The holy vessels of the tabernacle are described in intricate detail in the Old Testament. The physical placement of the those vessels is at times not as clear. As the ordinances of the tabernacle are based upon the Law of Moses, then the purpose of the tabernacle was to point to Jesus Christ.

"And behold, this is the whole meaning of the law [of Moses], every whit pointing to that great and last sacrifice; and that great and last sacrifice will be the Son of God, yea, infinite and eternal." (Alma 34: 14).

Every single component of the tabernacle was described by the Lord to Moses. It is not presumptuous to believe that the very placement of the holy vessels within the tabernacle had some purpose, meaning, or symbol. It is not presumptuous to believe that the placement or physical layout of the tabernacle was meant to point to Jesus Christ.

There is however, no single consensus among scholars regarding the physical placement of the holy vessels. In regards to physical placement, the following assumptions will be made:
  1. The physical arrangement of the tabernacle points to or teaches of Jesus Christ.

  2. Since the tabernacle was portable, the physical arrangement would be easy to recreate.

  3. The physical arrangement would be functional (i.e. not prohibit human passage).

In attempting to recreate my own scale model of the tabernacle, the physical placement of the altar of sacrifice, laver, table, menorah, altar of incense, and the ark came into question. One theory of arrangement is depicted here in the diagram to the right. Click on the diagram for greater resolution.

The author of the diagram uses scriptural references to determine the arrangement. It should be pointed out that the general placement of the ark, laver, and altar of burnt offerings is generally accepted (the exact placement is debatable.) What is the least clear in terms of placement is the three vessels of the Holy Place. Based on scripture, the author concludes the articles are not specifically stated to be in a straight line, but since it does not state otherwise, the assumption can be made.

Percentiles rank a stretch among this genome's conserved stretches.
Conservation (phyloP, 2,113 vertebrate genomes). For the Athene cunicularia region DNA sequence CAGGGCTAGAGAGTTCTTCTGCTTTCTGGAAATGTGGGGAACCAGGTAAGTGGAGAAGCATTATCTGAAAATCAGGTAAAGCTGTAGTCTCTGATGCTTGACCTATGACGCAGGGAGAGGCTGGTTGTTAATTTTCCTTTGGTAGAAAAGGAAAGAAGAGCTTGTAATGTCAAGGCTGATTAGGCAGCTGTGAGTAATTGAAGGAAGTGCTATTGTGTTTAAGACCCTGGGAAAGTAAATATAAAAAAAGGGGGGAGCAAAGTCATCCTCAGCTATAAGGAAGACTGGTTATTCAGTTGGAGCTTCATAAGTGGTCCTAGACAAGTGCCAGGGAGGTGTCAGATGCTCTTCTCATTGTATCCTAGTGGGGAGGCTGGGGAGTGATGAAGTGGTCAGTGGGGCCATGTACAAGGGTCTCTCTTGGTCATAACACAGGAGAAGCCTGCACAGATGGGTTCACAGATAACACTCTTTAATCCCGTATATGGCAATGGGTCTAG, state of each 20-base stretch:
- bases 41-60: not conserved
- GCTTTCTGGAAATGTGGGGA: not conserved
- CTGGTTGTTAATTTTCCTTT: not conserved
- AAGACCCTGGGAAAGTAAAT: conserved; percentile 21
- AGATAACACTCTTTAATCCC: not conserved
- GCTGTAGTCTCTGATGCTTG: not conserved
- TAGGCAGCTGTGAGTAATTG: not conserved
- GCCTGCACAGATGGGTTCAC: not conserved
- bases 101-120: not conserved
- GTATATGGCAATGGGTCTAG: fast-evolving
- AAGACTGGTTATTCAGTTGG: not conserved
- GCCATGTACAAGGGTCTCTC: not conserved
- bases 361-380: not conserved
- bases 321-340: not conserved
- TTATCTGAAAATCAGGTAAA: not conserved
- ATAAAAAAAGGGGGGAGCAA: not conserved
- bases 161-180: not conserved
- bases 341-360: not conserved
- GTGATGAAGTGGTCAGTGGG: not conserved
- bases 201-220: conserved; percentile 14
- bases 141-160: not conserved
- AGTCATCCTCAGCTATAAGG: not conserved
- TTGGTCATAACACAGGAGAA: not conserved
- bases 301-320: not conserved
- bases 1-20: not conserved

The author takes further leeway in using books from the Apocrapha to assert the three vessels should be in a straight line, which happens to fit the notion that the arrangement forms a cross, in reference to the crucifixion of Jesus.

Based on a scale model of the tabernacle and all the vessels therein, the arrangement as asserted by the author will be recreated in the following diagram to the left.

It is apparent that this arrangement would severely hinder any person from passing by these vessels and into the Holy of Holies. Given the sacred nature of these articles, and the fact two of them had burning contents, it would be unwise to have them placed in such a way were they could be bumped and possibly knocked over. The table of shew bread had large jars of wine which if bumped into might cause the contents to spill. This arrangement has a cluttered feel not in keeping with the order, symmetry, simplicity, and harmony apparent in the works of the Lord.

Since the exact location of the holy vessels is not mentioned in scripture, there can be no definitive answer. The aforementioned diagram is the most exhaustive attempt to provide proof for a theory of placement. The author used sound logic and reasoning, however I do not believe any attempt was made to place a scale model of the vessels in the arrangement described as I have done. Based on the inefficient placement this theory suggests, I must reject it.

In researching the placement of the holy vessels, I came across the following diagram here on the right. Unfortunately, the resolution is not very good and the writing is in Hebrew. This is however, the most reasonable and logical method of placement that I have been able to find. As you can see the outer pillars (60 total) were used as guides and reference points. As the first pillar was set, the other 59 could be placed with great accuracy given the physical components. As you can see in the diagram, as one looked across from one pillar to the appropriate pillar on the opposing side of the tabernacle, a line would be formed. This line would be crossed by another lining providing the exact spot upon which a holy vessel would be placed. This method would provide the same results each time. Exactness is a characteristic of the Lord.

You will note in this diagram however, that the placement of the holy vessels within the Holy Place have no reference guides, and hence no exact point upon which to place them. Taking this diagrams methodology one step further, I have created the following diagram.